Doctors love to complain about movies that portray their line of work. So do cops, fire fighters, journalists… and soldiers. Many Iraq War vets harbor contempt toward this film’s depiction of life in Baghdad for a United States Army Explosive Ordnance Disposal (EOD) team. The filmmakers seem to have gotten tons of details wrong, which has become a point of contention for many vets who can’t understand why the movie has been praised. They are right of course; many of these minor problems of the film could have been avoided. But on the other hand, these guys are blind to the power of the drama that plays out here. It’s not about the little things, it’s about the big picture.
In 2004, U.S. forces are battling Iraqi insurgents and foreign terrorists in Baghdad who have become quite adept at rigging explosives that target both civilians and soldiers. Bombs are consistently planted as improvised explosive devices or strapped on people for suicide missions. The story follows the Bravo Company in the last days of their tour, as Sergeant William James (Jeremy Renner) joins the team after the death of Sergeant Thompson (Guy Pearce). James’s job is to disarm bombs. When he approaches a device in his bombsuit, it is up to Sergeant JT Sanborn (Anthony Mackie) and Specialist Owen Eldridge (Brian Geraghty) to watch his back. James turns out to be somewhat of a wild card, which annoys Sanborn who must trust him in order to guarantee everybody’s safety.
At the same time, Eldridge is finding it difficult to adjust in Baghdad; risking one’s life every day in this dangerous part of the world is wearing on his nerves, not least after a disastrous experience in the desert where most members of a British team are killed. James is not easily shaken, but when he finds the dead body of a boy who’s been implanted with a bomb, a line has been crossed for him.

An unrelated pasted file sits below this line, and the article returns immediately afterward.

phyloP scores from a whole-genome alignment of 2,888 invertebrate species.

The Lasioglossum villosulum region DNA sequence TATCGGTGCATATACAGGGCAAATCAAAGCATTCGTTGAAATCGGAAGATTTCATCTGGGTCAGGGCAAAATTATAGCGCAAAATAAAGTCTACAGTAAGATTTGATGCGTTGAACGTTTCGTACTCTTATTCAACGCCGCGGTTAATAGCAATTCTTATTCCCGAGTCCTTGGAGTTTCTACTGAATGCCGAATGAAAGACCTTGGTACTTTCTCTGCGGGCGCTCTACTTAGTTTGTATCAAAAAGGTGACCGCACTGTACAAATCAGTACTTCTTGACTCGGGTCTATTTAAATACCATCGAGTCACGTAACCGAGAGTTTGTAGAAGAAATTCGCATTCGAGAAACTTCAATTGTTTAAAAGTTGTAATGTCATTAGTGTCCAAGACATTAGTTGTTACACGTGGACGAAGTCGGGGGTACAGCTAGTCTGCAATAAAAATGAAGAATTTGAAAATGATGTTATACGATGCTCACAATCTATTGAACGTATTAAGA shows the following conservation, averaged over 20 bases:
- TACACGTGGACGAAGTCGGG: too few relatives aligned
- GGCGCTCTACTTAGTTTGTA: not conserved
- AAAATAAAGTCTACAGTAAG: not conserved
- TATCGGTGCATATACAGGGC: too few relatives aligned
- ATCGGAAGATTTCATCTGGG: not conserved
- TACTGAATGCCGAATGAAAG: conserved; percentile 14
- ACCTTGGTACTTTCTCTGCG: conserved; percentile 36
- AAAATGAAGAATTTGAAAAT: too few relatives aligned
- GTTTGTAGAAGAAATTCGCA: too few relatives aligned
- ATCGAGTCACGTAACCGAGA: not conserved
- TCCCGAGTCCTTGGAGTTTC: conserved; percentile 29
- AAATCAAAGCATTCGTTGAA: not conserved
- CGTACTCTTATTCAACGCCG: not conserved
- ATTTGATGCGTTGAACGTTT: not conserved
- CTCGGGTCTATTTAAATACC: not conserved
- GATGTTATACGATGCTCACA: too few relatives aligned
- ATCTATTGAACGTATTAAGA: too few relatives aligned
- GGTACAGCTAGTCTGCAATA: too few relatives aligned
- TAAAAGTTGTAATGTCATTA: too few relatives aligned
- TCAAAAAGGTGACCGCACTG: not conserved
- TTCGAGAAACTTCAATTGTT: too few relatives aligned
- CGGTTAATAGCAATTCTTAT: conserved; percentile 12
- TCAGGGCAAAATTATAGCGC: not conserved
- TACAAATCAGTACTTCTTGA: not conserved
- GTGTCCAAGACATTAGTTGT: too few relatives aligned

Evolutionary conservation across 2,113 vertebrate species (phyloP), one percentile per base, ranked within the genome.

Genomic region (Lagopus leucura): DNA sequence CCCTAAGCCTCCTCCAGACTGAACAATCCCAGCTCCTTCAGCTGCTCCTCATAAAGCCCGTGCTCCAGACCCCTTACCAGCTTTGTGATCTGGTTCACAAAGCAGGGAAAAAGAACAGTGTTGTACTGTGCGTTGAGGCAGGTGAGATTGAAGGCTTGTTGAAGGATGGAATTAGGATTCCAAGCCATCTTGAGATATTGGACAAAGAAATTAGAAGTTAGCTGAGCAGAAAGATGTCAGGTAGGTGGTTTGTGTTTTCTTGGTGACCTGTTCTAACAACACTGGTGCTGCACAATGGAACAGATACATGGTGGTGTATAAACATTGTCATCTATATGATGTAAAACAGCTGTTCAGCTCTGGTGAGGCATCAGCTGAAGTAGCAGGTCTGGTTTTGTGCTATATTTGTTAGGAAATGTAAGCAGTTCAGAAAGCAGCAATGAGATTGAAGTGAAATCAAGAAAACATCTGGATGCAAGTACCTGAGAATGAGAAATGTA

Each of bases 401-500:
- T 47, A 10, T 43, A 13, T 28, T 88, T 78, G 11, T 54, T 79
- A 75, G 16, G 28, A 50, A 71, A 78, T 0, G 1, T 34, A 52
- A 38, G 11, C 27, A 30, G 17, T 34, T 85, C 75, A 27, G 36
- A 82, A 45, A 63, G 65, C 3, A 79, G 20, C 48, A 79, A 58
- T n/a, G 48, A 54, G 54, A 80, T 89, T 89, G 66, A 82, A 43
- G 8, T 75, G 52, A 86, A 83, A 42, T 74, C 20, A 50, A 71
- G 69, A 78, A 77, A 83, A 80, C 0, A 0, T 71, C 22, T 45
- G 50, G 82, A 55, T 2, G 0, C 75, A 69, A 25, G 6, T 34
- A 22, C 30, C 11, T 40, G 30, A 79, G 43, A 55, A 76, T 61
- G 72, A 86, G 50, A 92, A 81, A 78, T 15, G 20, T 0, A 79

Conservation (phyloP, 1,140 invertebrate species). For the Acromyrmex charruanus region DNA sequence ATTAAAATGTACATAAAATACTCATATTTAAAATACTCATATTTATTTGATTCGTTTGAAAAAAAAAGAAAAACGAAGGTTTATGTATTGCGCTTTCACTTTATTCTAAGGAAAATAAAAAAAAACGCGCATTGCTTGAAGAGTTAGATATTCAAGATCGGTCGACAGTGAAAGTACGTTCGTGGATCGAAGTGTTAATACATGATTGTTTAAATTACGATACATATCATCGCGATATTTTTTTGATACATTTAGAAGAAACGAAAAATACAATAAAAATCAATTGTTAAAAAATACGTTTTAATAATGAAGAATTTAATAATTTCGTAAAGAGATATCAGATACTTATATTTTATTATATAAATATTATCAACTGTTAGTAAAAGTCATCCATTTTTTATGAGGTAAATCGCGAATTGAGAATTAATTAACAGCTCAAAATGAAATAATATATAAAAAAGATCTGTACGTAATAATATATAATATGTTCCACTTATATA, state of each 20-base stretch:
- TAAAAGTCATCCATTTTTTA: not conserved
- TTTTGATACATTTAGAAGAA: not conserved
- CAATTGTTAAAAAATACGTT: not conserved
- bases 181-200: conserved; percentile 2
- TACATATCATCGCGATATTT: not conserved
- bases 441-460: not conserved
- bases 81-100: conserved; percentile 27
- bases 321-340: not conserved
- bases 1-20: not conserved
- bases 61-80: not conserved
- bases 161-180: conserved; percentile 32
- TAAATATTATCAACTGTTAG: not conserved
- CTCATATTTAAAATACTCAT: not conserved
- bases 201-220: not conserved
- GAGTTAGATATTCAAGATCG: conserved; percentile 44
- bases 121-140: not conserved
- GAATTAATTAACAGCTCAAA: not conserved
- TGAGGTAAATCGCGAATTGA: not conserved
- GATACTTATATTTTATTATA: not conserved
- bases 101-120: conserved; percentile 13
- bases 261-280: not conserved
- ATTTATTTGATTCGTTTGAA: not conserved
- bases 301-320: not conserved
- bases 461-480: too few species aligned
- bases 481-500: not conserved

Jordanian locations look like Baghdad
Director Kathryn Bigelow’s ex-husband James Cameron allegedly told her that this film was going to be “the Platoon for the Iraq War”. His faith in her is strong and this is Bigelow’s finest film to date. To be frank, I’m not a fan of her earlier work but after watching this film my eyes have been opened. Maybe a penchant for the technical aspects of the job has been obvious earlier in her career to other critics, but this time she had the good fortune of relying on a good script by Mark Boal, a freelance writer who was embedded with a real EOD team.
The title of the film means roughly “a place of ultimate pain”, referring both to taking the impact of an explosion in a bombsuit as well as trying to cope with the mental agony that follows a tour of duty in Iraq or any other theater of war. Renner is particularly memorable as the seasoned bomb expert who frighteningly loves his job, so much so that the film’s initial quote by New York Times reporter Chris Hedges (“The rush of battle is a potent and often lethal addiction, for war is a drug”) seems like it was written with him in mind. It’s an interesting portrait of a disturbed individual who can only find satisfaction when he’s toying with his life.
Bigelow hired cinematographer Barry Ackroyd to lend the film the same kind of realistic hue that helped make United 93 (2006) look almost like a documentary. Even the film’s detractors among veterans have praised the way the Jordanian shooting locations have come to resemble the Baghdad they know from their own tours of duty.
Stars like David Morse, Ralph Fiennes and Pearce make brief appearances. I appreciate Bigelow’s effort to let lesser-known actors hog the spotlight and play fleshed-out characters. They make us care for them in a film that otherwise could easily have been just a thrill-ride (which of course it also is).
The Hurt Locker 2009-U.S. 131 min. Color. Produced by Kathryn Bigelow, Mark Boal, Nicolas Chartier, Greg Shapiro. Directed by Kathryn Bigelow. Screenplay: Mark Boal. Cinematography: Barry Ackroyd. Editing: Bob Murawski, Chris Innis. Cast: Jeremy Renner (William James), Anthony Mackie (JT Sanborn), Brian Geraghty (Owen Eldridge), Guy Pearce, Ralph Fiennes, David Morse.
Trivia: The film originally debuted at the Venice film festival in 2008. Colin Farrell, Willem Dafoe and Charlize Theron were allegedly considered for roles.
Oscars: Best Picture, Director, Original Screenplay, Editing, Sound Mixing, Sound Effects. BAFTA: Best Film, Director, Original Screenplay, Cinematography, Editing, Sound.
Last word: “I was an embedded reporter in Iraq and I came back from having spent some time with the bomb squad and watching them disarm bombs in the heat of combat. And I knew Kathryn Bigelow from before that experience. Anyway, I told her about it, and she said, ‘Hey, that’s a movie.’ Or, ‘That might be a movie.’ And I said, ‘Really?’ And she encouraged me to work on a script, and then we developed a script together that was a fictionalization of what I had seen over there, but still pretty authentic as to what soldiers go through. And that was the beginning of it all.” (Boal, FirstShowing.Net)